State Treasurer Don Stenberg is warning financial institutions and businesses to be cautious when cashing State of Nebraska warrants to protect themselves in light of several recent forgery attempts in Omaha. He also urged Nebraskans to avoid attempting to cash checks if asked by someone unknown to them.
A 19-year-old Omaha woman, Catalina A. Gomes, has been arrested and is in jail in Douglas County on three counts of second degree forgery, according to Omaha police. An arrest warrant for a second Omaha woman has been issued.
Deputy Douglas County Attorney Matthew Kuhse said Gomes allegedly passed a forged State of Nebraska warrant for $4,032 at a Walmart store in Omaha and a $4,431 State of Nebraska warrant at American National Bank in Omaha. She is alleged to have unsuccessfully attempted to pass a forged State of Nebraska warrant for $8,223 at American National Bank. The charges are Class III felonies and each is punishable by up to 20 years in prison.
Also, Det. Sandra Wylie of the Major Crimes Unit in the Omaha Police Department said an arrest warrant for first degree forgery has been issued in Douglas County for a 20-year-old Omaha woman, who allegedly cashed a State of Nebraska warrant for $4,480 at an Omaha Walmart. It is believed the two women were working together.
Treasurer Stenberg emphasized that the State of Nebraska did not lose any money in the fraudulent transactions.
Stenberg praised his Treasury Management staff for responding quickly to a bank inquiry about a suspicious State of Nebraska warrant on Sept. 10 and to alerting authorities as soon as it became clear that the warrant was fraudulent. Staff members said records showed that the number on the warrant called in by the bank matched the number of a warrant that had already been cashed. That caused concern because each warrant issued by the State of Nebraska has its own warrant number.
Further prompting concern was the fact that neither the name nor the amount on the warrant brought to the attention of the Treasurer’s Office matched information in the Treasurer’s system.
“The Treasury Management Division staff did a great job preventing financial loss to the State and assisting law enforcement,” the Treasurer said.
Treasurer Stenberg said businesses and financial institutions should be particularly alert to unusual circumstances when presented with State of Nebraska warrants and should familiarize themselves with unique features of state warrants that are difficult to duplicate including color, paper quality, and placement of key elements such as the Treasurer’s signature, State of Nebraska name, and image of the Capitol.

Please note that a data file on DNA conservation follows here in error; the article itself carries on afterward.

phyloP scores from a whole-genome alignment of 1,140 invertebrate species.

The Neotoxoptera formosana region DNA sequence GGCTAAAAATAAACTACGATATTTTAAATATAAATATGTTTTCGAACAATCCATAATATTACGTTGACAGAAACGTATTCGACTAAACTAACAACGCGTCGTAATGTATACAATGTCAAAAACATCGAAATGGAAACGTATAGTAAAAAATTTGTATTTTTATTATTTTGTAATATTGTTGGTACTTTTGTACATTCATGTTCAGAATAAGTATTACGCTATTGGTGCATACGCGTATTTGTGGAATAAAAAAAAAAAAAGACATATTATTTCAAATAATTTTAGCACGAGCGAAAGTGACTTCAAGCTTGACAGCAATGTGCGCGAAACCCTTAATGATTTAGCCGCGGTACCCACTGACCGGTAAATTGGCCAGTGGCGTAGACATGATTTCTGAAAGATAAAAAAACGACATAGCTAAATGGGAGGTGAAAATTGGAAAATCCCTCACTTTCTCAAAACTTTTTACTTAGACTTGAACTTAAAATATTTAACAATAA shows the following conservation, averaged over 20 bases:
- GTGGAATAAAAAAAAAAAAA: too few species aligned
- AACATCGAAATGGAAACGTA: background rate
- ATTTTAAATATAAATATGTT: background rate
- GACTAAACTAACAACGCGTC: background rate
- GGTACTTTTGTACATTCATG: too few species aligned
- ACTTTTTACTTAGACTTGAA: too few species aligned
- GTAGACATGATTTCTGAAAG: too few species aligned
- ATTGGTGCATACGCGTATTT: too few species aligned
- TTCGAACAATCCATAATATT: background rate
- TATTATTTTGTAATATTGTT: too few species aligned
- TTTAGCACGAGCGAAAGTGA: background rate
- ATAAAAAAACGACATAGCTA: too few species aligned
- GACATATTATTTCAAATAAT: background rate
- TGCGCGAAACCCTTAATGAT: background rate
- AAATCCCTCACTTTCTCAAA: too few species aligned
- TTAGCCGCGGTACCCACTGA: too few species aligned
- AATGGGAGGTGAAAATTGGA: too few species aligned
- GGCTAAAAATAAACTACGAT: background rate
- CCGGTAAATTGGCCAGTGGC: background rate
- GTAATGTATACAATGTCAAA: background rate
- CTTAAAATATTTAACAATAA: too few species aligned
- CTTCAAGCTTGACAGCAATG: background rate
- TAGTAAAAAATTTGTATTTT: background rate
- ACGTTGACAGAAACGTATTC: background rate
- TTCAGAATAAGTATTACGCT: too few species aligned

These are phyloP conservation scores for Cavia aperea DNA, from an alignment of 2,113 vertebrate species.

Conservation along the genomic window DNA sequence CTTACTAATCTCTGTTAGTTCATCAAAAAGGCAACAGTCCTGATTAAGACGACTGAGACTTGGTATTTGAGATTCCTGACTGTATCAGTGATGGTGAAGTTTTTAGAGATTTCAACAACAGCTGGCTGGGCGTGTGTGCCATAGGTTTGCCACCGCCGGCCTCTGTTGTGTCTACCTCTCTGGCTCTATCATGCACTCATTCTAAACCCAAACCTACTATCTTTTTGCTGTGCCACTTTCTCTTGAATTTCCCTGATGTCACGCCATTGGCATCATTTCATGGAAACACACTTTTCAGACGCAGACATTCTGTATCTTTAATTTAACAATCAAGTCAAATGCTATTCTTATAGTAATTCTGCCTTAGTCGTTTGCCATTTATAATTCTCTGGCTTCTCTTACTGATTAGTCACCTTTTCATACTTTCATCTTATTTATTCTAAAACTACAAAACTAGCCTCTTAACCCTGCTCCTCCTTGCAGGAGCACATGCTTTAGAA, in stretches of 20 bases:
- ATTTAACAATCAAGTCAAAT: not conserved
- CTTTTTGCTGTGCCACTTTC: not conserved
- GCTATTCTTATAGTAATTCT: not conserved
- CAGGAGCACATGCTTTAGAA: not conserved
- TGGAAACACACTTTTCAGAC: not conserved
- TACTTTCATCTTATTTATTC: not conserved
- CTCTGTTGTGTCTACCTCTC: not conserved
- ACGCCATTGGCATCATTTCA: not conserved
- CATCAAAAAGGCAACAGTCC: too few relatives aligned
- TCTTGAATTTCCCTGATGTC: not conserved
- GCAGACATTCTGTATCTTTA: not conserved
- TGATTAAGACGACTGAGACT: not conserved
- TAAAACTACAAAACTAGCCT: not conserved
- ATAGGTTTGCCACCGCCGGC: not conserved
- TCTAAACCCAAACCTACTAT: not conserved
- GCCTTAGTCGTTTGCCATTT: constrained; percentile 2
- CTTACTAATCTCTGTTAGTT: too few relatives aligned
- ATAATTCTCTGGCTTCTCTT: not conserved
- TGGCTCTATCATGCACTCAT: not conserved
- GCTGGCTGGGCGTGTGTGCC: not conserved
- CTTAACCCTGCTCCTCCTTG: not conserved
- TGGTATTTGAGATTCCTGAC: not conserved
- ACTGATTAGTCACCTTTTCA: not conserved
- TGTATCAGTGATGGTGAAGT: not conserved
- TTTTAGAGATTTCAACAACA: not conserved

“While forging or counterfeiting a State of Nebraska warrant is rare, we are asking banks and businesses to be particularly careful after having learned about several instances of fraud that were reported in Omaha,” the Treasurer said. “We appreciate the Omaha Police Department’s and the Douglas County Attorney’s diligence in finding the people who are responsible and seeking restitution for organizations that lost money.”
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The Treasurer said it is not known if Gomes and the woman being sought were cashing forged State of Nebraska warrants on their own, or if they are a part of a larger–scale, organized operation.
Deputy Douglas County Attorney Kuhse said someone is making these checks to look like warrants issued by the State of Nebraska. An attentive bank employee became suspicious about the $8,223 warrant, noting the color of the check, the placement of the wording on the check, and the fact that it was for twice the amount of other state warrants the bank had cashed, Kuhse said.
Gomes, who was arrested Jan. 18 in Omaha, has been bound over to the Douglas County District Court for trial, Kuhse said. No trial date has been set. She is being held in jail on a $15,000 bond.
Omaha Police Det. Wylie also cautioned Nebraskans to avoid cashing checks for strangers. “If you are approached by someone you don’t know—or don’t know well— to cash a check, and he or she is offering to pay you money to cash the check, think twice about it and don’t go forward with it. Most likely the check is counterfeit,” she said.
She urged financial institutions to examine checks carefully and to take the time necessary to verify the check’s authenticity, even if other customers are waiting.
She also urged businesses or organizations to avoid putting employee paychecks in a common area. One check can easily be removed, the account number and routing number and other identifying information copied, and the check returned to the common area without anyone noticing, she said. Checks can also be stolen from individuals’ home mailboxes and important information copied before the checks are returned, often unknown to the homeowners, she said.